When the Alabama Legislature gathers for its 2019 session, there will be a lot of new faces in the House and Senate chambers. About one-third of senators and about one-fourth of representatives will be new.
Of course, incumbents grow tired and abandon politics or seek another office or occasionally get beaten by an upstart challenger. That’s the nature of their business. Still, the 2018 election will see an unusually large amount of turnover in the House and the Senate.
“You’re going to have a group of people next quadrennium that are going to be wet behind the ears like we were in 2010,” state Rep. Paul Beckman, R-Prattville, told the Montgomery Advertiser. “But it takes about a year to learn.” Beckman is stepping down from the state House and is campaigning for probate judge of Autauga County.
Rep. Craig Ford, D-Gadsden, had a warning for the state. “In 2010 a lot of new people came in, and we passed a lot of bad legislation,” he told the Advertiser. “We have to make sure the leadership is honed in to train these people and teach these new people.” Ford is running for a state Senate seat as an independent.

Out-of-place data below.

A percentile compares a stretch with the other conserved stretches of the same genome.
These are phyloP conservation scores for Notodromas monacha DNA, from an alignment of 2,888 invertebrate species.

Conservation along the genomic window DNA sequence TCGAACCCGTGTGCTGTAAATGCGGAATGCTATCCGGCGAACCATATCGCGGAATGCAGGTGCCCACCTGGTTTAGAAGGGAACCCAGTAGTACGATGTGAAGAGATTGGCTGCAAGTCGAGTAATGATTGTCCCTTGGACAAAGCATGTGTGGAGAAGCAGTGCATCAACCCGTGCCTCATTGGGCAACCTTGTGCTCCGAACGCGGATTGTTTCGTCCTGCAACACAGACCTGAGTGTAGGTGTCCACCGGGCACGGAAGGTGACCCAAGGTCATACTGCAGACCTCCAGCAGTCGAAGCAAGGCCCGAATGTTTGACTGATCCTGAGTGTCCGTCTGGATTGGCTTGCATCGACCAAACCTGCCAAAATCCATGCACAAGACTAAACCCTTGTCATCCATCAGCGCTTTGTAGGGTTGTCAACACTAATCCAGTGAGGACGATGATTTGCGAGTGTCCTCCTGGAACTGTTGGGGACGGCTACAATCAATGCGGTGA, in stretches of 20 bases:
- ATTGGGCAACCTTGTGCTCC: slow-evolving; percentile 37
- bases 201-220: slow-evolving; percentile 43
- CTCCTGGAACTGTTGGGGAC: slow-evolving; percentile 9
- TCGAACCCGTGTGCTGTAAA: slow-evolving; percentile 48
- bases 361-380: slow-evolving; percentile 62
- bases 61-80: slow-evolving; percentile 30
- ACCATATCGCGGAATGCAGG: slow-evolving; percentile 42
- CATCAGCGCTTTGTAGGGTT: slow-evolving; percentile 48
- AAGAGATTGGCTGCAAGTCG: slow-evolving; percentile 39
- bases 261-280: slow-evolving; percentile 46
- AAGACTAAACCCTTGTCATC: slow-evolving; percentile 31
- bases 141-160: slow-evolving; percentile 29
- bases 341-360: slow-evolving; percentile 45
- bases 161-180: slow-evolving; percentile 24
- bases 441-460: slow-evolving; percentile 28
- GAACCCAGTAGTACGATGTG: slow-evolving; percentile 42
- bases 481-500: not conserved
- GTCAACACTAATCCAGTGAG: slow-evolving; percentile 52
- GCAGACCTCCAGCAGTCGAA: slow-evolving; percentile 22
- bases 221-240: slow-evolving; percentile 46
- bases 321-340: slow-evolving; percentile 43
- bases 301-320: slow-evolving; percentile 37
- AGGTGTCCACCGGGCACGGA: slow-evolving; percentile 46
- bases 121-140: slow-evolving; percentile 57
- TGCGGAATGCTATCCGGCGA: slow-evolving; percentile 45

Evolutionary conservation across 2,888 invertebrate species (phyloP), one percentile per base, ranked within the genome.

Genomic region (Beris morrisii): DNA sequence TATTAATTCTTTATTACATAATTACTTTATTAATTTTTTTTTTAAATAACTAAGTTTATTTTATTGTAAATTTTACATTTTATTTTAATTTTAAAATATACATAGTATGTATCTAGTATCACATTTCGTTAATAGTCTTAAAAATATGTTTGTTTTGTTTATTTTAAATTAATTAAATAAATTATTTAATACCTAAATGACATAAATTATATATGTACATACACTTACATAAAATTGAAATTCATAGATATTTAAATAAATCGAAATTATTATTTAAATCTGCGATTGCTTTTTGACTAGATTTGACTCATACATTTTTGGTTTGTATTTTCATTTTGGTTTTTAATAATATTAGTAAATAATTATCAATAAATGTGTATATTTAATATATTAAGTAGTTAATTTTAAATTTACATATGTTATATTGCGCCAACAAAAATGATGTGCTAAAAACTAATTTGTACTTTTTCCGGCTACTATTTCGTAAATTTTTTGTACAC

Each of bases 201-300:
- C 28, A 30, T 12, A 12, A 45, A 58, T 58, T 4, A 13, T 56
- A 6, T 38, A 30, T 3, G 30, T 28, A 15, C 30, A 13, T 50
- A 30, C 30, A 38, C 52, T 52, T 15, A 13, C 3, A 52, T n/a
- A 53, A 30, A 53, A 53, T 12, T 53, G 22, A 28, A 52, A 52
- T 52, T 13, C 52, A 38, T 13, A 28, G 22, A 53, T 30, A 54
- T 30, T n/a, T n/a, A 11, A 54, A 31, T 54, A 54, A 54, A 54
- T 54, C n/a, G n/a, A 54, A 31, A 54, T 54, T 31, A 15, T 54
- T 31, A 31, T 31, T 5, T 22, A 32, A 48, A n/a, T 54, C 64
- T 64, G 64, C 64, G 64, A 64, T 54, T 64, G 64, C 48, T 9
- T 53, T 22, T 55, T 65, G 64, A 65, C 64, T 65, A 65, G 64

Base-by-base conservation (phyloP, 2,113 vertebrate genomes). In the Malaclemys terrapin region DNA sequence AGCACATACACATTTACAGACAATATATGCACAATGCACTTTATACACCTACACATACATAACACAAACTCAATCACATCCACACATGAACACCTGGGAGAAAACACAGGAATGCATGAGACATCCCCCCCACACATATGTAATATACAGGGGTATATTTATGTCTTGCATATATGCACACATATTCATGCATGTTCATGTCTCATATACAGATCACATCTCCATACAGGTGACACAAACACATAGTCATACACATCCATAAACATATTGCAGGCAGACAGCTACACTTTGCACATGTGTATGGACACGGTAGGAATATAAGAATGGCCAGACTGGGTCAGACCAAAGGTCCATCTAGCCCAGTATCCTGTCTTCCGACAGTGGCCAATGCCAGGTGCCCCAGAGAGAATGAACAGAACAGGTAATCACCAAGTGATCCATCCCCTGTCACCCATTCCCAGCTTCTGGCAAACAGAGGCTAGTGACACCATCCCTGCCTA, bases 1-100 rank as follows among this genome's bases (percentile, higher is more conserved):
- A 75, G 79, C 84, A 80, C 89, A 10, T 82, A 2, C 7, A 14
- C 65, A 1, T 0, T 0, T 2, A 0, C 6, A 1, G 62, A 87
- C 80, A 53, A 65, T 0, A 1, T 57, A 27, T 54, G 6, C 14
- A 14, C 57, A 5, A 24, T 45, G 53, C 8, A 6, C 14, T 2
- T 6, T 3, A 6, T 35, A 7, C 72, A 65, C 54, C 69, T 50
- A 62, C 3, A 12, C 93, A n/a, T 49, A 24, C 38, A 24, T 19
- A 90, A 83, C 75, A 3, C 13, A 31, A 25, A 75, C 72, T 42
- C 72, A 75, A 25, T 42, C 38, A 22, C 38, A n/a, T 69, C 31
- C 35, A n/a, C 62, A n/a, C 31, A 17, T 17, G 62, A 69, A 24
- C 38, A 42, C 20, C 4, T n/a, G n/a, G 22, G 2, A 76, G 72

The challenge is for Alabama voters to test all the candidates seeking a seat in the Legislature. Is there substance in their rhetoric? Are they engaging in wishful thinking? Will they bring well-developed plans to the table? Do they have the wisdom and maturity to engage in legislative compromise? Or do they intend to scorch the earth with an unbending style?
Beckman and Ford are correct in citing the example of the 2010 election.
A wave of freshman legislators, many of whom had been fueled by the Tea Party movement, stormed into Montgomery. A Republican supermajority asserted its authority, focusing less on the trappings of legislation like deliberation, expert testimony and compromise. The results were poorly considered laws that served the state poorly. The anti-immigrant law of 2011, for instance, triggered a series of embarrassing incidents like the detention of executives with international automakers before parts of the law were deemed unconstitutional by the courts.
Alabama voters need assurances that candidates for state office this year have learned from those unfortunate episodes of the class of 2010. We welcome newcomers to the Legislature who will bring passion, energy and a willingness to listen and compromise to Montgomery.